Writing Change Friendly CodeTapiwa MuziraBlockedUnblockFollowFollowingApr 8Image by clipartix.
comOne of the most useful and time-saving skills as an Android developer (or in any domain of software engineering) is writing code that is easily adaptable to future changes.
And this skill becomes even more valuable as the size and complexity of the projects you work on increase.
In modern software development you almost always incorporate code, in the form of libraries, that has been created and is maintained by someone which does what you are looking for.
That’s just the beauty of open source, it saves us a lot of time and effort.
However it brings in some uncertainty in the future evolution of our project as over time new backwards-incompatible improved versions of these libraries might be released or better alternatives might come up that make others obsolete.
This makes it vital to structure our code in a way that will make it easy to adapt to any future change.
In this article we will see how we can make our code change-friendly through the technique of data encapsulation and centralized dependency management.
Now let’s see how this can be achieved in a small Android app example.
This is a quite a simple and contrived example but it suffices to explain the basic ideas behind the above mentioned techniques.
This article assumes you are familiar with using the android RecyclerView and the Dagger2 dependency injection framework (links to tutorials at the end of article).
So let’s suppose we are building an app that simply loads images (say movie poster images) from a network resource and displays them in a RecyclerView list.
Now say we have two image loading libraries we can chose from — Glide or Picasso.
Now let’s look at how we might implement this without code agility in mind.
Here is one way we can implement our RecyclerView’s adapter:In the above code, we’ve just simply “welded” in the Glide implementation into our adapter.
Simple, effortless, no pain.
And if we later on decide to change to Picasso we have to go into our adapter and delete all the Glide stuff and implement Picasso so that our onBindView method will look like this:Again simple and painless.
So what’s the fuss?.Well what if your app has got multiple Activities / Fragments with RecylerViews that use different adapter implementations?.For example we can have a MovieDetailActivity that will display details about the selected movie and also a “mini” RecyclerView at the bottom that shows other movies similar to the one displayed.
You will also have to change the adapter in that activity as well to use Picasso.
Now we are starting to do a bit more work to make the change.
So let’s see how we can make our code more agile and change-friendly.
Let’s start by creating our own custom type which we will use to encapsulate the Glide and the Picasso stuff:Then we create an implementation with Glide of our custom type ImageLoader:Now we can prepare our RecylerView adapter to utilize our image loader:Now what we have effectively done above is hide (or encapsulate if you like) from our adapter the details of how images are loaded.
All that our adapter now knows is that it accepts as one of it’s inputs an object of type ImageLoader and can call the loadImage() method on it passing in the required arguments.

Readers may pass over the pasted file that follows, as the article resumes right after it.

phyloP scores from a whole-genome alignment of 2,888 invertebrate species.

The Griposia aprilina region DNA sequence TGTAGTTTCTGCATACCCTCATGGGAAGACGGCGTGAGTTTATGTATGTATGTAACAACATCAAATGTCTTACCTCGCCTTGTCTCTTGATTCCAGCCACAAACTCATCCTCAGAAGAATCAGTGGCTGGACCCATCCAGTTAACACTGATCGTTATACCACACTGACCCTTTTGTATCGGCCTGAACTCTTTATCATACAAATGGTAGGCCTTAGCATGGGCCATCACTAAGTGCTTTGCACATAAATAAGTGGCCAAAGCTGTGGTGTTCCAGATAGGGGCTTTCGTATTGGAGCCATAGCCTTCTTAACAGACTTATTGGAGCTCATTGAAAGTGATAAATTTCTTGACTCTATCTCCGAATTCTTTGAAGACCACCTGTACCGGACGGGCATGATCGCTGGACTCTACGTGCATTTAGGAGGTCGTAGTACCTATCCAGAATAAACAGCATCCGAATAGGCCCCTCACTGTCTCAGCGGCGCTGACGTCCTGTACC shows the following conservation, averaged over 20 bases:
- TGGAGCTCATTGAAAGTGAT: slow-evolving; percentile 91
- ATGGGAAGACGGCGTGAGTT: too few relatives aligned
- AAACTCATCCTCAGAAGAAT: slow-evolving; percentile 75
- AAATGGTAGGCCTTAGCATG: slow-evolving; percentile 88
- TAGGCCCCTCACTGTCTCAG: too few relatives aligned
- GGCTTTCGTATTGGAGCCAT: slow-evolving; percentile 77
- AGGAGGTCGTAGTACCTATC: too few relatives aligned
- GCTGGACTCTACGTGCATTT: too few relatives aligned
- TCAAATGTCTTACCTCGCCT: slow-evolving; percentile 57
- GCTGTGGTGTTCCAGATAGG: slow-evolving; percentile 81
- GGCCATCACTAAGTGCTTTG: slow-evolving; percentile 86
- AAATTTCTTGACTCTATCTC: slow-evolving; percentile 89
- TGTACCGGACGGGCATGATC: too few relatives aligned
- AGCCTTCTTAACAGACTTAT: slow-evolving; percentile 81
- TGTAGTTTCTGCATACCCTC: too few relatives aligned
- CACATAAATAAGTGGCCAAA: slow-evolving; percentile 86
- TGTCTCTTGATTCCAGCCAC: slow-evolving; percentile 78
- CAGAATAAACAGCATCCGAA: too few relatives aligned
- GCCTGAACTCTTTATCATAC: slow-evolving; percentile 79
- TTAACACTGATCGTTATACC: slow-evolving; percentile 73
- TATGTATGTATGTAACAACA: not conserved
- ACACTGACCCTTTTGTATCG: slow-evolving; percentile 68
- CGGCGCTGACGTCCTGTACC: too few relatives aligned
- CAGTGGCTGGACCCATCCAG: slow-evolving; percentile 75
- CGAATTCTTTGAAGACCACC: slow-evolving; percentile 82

Information hiding through encapsulation like this is a powerful concept and we are going to see just why.
We then initialize our RecyclerView adapter in our Main Activity’s onCreate as follows:Now to change from using Glide to Picasso we first create the Picasso implementation of ImageLoader as follows:….
and again in our Main Activity’s onCreate we initialize our adapter as follows:Notice that this time we didn’t touch our RecyclerView adapter to make the necessary changes.
Sweet right?.Not quite because now we are touching our MainActivity instead and we will also have to touch our hypothetical MovieDetailActivity mentioned earlier because it too needs to be changed to utilize our new PicassoImageLoader.
Enter centralized dependency management……Now let’s see how centralized dependency management through a dependency injector helps us to make our code even more change-friendly.
We will be using the Dagger2 dependency injection framework.
Now we are going to skip all the other Dagger2 implementation steps and go right to the point of this article with respect to Dagger2.
So our Dagger2 app module and component using Glide that will provide our GlideImageLoader whenever it’s needed looks like this:And then we implement Dagger in our MainActivity as follows:And Let’s then suppose our other activity (MovieDetailActiviy) looks like this:Now when we decide to change our project to using Picasso we now only need to change one place… yes you guessed it, we only need to refactor the ImageLoader provider method in our dependency module (MyAppModule) to return the Picasso implementation :)And Dagger will hunt down all the ImageLoader dependencies in our project (in this case the @Inject annotated ImageLoader fields in MainActivity and MovieDetailActivity) and inject the provided ImageLoader.
No Activity touched, no adapter touched.
Now that’s sweet and easy!That’s it folks and thanks for reading!.
Resources:That Missing Guide: How to use Dagger2Dagger is a dependency injection framework, which makes it easier to manage the dependencies between the classes in our…medium.